Rep. Smith’s letter shows opposition to the bill is starting to form publicly, at least in some corners of the Capitol, Seung Min Kim suggests at POLITICO, though she concedes that it is almost certain that Congress will override Obama’s veto.

The 9/11 families could force the first ever override of a veto by President Obama, Shane Harris and Nancy A. Youssef write at The Daily Beast.


Suspected PKK fighters conducted a bomb attack on a bus carrying military personnel in Turkey’s mainly Kurdish southeast today, killing three and wounding eight others. [Reuters]

Growing financial and legal strain is being placed on US charter schools linked to followers of Pennsylvania-based cleric Fethullah Gulen whom the Turkish government blames for inciting its July 15 failed coup, report Julia Harte and Matt Spetalnick at Reuters.


The US and South Korean navies put on a show of force in the Sea of Japan today, the latest in a series of displays responding to North Korea’s latest nuclear warhead and ballistic missile tests, CNN’s Brad Lendon and Paula Hancocks report.

Two US citizens being held by North Korea as “prisoners of war” are unlikely to be released before the next US president is elected, officials and analysts are beginning to believe. Anna Fifield reports at the Washington Post.

China is investigating a North Korean bank suspected of financing its government’s imports of goods that could be used by North Korea’s nuclear weapons program, South Korean media reported today. [AP]


An underground barrier being built along the Gaza border to defend against Hamas tunnels should be finished in a matter of months, a senior Israeli official said yesterday. [AP’s Daniel Estrin]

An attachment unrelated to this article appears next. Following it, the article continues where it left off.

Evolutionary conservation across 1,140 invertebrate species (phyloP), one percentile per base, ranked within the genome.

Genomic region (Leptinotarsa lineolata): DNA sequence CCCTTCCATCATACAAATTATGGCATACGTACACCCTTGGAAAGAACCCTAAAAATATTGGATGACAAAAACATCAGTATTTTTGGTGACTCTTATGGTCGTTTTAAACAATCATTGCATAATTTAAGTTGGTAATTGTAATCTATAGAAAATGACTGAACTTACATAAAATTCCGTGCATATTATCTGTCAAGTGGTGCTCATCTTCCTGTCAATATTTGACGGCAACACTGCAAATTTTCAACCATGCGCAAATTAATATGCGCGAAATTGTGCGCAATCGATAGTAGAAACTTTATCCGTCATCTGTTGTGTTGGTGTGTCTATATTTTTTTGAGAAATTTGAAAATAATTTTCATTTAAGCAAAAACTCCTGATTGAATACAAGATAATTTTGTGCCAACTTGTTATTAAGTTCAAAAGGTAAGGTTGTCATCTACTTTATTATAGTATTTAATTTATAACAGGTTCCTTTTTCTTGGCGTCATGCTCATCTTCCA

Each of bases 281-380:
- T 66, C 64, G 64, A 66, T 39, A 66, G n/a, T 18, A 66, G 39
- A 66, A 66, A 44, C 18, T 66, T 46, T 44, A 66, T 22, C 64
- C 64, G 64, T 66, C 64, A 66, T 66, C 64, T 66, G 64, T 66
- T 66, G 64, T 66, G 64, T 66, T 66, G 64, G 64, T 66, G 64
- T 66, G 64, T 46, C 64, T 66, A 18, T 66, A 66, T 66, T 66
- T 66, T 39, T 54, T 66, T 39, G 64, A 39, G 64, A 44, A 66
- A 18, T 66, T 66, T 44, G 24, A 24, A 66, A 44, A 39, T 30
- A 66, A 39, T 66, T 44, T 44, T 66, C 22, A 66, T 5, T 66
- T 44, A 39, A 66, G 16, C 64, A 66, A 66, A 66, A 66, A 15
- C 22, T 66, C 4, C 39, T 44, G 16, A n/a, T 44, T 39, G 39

Two women were detained by French police in Nice on suspicion of planning a terrorist attack, a source familiar with the investigation said yesterday. [Wall Street Journal’s Noemie Bisserbe]

A manhunt for the main suspect in a bomb attack apparently targeting police was staged by Hungarian authorities yesterday, reports Anthony Faiola at the Washington Post.

A man claiming to be Boko Haram leader Abubakar Shekau has surfaced in a video posted to social media, rejecting statements by Nigeria’s military that he has been seriously wounded in an airstrike. [Al Jazeera]

A deal ending 50 years of war will be signed by Columbian President Juan Manuel Santos and FARC leader Timochenko today, Helen Murphy and Luis Jaime Acosta report at Reuters.

Japan scrambled fighter jets yesterday after dozens of Chinese military aircraft flew between Japanese islands Okinawa and Miya, the BBC reports. China’s air force flew over 40 bombers and other fighter planes through a straight between the islands on their way to military drills in the western Pacific, Al Jazeera reports.

“Hacked emails, bogus Twitter accounts, smear allegations and backroom deals” characterize the race for the job of UN Secretary-General, Julian Borger writes at the Guardian. The UN is set to hold the fifth of a series of straw polls to pick a winner from the nine remaining candidates today.

“If you knew Putin like we know Putin.” Michael Weiss at The Daily Beast talks to Estonia’s president and Lithuania’s foreign minister about the menace posed to them, Europe and the US by Moscow.

President Obama will leave office having failed to make significant progress on removing child soldiers from the battlefield, despite the tools at his disposal, Josh Rogin writes at the Washington Post, citing human rights groups.